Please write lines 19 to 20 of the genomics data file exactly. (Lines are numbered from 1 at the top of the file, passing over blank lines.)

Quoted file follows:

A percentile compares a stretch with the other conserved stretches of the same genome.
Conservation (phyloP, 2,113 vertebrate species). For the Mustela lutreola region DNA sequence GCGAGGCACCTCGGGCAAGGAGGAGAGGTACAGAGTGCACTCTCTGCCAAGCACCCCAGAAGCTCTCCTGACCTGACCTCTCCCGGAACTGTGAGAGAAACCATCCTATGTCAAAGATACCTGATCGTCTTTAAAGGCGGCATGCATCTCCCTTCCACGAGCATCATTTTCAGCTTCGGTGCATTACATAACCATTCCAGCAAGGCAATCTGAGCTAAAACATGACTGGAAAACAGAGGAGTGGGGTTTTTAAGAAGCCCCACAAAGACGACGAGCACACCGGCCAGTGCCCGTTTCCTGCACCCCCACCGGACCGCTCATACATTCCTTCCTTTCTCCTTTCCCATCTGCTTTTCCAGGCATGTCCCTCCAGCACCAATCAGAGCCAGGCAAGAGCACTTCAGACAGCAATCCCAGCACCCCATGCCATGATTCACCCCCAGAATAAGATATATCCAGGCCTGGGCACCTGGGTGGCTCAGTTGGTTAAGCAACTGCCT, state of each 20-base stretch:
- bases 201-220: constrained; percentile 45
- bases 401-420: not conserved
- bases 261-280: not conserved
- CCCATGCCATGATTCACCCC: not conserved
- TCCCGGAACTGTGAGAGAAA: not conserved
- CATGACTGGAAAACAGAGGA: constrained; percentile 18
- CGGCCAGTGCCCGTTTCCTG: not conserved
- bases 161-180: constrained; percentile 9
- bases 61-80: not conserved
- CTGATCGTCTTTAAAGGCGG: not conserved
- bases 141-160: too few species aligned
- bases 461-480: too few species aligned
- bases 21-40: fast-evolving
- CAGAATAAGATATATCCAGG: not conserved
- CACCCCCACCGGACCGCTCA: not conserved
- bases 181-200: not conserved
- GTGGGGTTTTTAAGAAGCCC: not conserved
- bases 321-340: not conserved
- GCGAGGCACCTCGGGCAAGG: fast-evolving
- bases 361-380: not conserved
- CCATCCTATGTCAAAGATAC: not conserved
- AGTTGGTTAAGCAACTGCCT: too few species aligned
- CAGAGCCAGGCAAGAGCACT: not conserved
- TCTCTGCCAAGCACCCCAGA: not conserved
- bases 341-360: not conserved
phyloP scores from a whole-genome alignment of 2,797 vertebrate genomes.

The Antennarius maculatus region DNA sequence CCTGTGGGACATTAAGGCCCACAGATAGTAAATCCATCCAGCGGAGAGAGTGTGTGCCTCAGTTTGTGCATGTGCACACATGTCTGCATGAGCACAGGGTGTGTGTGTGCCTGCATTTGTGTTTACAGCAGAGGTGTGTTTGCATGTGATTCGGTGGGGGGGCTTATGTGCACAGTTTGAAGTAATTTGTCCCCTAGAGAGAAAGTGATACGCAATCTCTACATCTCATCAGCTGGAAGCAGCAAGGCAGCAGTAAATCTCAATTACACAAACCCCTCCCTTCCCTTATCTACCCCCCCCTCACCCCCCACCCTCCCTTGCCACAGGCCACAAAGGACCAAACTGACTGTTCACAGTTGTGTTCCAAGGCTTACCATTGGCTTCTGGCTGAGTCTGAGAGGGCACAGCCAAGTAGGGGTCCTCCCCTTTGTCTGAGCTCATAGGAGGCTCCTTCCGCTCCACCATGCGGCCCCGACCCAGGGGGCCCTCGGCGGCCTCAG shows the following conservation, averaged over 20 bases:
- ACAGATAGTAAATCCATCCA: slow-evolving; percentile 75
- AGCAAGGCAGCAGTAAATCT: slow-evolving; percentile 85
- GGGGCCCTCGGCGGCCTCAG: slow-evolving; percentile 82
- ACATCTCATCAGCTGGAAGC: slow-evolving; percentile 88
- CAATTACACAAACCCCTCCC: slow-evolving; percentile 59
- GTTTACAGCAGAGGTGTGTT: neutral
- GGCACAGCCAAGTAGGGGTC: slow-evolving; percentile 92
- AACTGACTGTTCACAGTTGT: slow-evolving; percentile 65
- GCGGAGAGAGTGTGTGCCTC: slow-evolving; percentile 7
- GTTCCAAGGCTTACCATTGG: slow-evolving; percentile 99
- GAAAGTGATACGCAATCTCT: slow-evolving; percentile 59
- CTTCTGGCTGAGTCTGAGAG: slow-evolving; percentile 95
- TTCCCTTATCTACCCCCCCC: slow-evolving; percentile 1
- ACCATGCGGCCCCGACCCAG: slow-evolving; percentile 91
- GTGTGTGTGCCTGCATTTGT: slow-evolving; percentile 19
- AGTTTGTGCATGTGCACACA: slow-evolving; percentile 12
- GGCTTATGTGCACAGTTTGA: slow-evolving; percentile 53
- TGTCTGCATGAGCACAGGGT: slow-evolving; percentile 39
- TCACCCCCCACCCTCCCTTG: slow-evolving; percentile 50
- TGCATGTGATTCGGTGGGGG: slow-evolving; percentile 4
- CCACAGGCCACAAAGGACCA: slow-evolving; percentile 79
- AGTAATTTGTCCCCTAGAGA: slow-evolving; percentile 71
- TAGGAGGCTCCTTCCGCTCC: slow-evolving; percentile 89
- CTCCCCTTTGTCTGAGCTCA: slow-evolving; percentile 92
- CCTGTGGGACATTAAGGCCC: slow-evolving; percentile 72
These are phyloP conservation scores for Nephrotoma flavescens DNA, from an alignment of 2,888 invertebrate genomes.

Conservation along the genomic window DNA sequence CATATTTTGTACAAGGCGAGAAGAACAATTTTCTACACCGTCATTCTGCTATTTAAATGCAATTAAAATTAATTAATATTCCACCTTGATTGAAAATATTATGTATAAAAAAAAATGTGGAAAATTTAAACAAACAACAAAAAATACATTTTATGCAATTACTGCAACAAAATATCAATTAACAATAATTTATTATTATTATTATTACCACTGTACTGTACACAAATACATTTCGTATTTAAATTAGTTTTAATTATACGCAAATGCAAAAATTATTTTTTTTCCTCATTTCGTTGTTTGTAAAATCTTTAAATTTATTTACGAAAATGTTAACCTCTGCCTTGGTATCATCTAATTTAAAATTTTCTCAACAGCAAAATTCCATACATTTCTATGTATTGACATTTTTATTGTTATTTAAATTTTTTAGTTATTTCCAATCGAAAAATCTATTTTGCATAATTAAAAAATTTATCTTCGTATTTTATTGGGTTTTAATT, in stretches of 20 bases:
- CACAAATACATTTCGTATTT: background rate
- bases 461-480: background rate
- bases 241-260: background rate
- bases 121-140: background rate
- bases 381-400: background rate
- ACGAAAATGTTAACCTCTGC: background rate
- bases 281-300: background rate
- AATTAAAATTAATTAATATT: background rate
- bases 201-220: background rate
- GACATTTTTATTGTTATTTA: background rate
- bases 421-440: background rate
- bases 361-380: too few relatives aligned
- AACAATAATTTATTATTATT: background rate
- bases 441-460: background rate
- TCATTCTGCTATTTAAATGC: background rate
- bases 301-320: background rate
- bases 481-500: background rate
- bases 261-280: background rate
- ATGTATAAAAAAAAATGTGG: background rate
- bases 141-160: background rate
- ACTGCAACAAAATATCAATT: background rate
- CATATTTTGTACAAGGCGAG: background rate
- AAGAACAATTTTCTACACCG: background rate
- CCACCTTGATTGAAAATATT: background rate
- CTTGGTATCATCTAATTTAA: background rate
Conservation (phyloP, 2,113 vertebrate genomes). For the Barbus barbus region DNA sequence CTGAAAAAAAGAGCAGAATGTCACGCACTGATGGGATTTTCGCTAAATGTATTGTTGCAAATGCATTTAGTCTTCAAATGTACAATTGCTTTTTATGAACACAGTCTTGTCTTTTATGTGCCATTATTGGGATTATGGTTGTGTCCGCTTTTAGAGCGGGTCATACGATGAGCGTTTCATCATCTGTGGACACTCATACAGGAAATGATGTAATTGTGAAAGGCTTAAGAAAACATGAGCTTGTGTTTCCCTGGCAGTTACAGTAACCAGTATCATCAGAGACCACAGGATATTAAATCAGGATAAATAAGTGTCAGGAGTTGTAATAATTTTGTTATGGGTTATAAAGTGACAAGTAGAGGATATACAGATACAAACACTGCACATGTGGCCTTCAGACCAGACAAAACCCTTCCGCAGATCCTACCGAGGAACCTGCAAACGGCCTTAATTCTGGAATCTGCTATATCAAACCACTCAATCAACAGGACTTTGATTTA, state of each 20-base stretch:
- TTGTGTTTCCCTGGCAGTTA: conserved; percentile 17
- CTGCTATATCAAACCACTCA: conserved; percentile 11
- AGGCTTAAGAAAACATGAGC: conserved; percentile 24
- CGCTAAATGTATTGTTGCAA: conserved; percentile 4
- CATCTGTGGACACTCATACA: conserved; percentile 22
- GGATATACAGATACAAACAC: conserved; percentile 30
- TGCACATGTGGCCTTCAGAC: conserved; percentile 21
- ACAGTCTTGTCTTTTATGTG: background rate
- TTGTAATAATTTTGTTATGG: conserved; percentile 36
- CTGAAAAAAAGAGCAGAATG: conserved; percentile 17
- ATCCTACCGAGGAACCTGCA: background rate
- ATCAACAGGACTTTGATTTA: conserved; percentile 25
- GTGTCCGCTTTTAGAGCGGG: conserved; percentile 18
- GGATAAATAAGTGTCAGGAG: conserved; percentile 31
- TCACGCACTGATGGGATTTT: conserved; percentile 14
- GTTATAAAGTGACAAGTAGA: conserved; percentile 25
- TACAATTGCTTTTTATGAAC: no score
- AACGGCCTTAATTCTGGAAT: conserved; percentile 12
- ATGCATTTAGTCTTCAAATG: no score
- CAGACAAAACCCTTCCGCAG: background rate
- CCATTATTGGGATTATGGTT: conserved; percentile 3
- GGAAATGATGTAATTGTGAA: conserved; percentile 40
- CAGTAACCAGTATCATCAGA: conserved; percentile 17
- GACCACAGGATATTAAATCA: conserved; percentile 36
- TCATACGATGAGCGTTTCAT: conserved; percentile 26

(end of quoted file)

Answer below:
- GTGGGGTTTTTAAGAAGCCC: not conserved
- bases 321-340: not conserved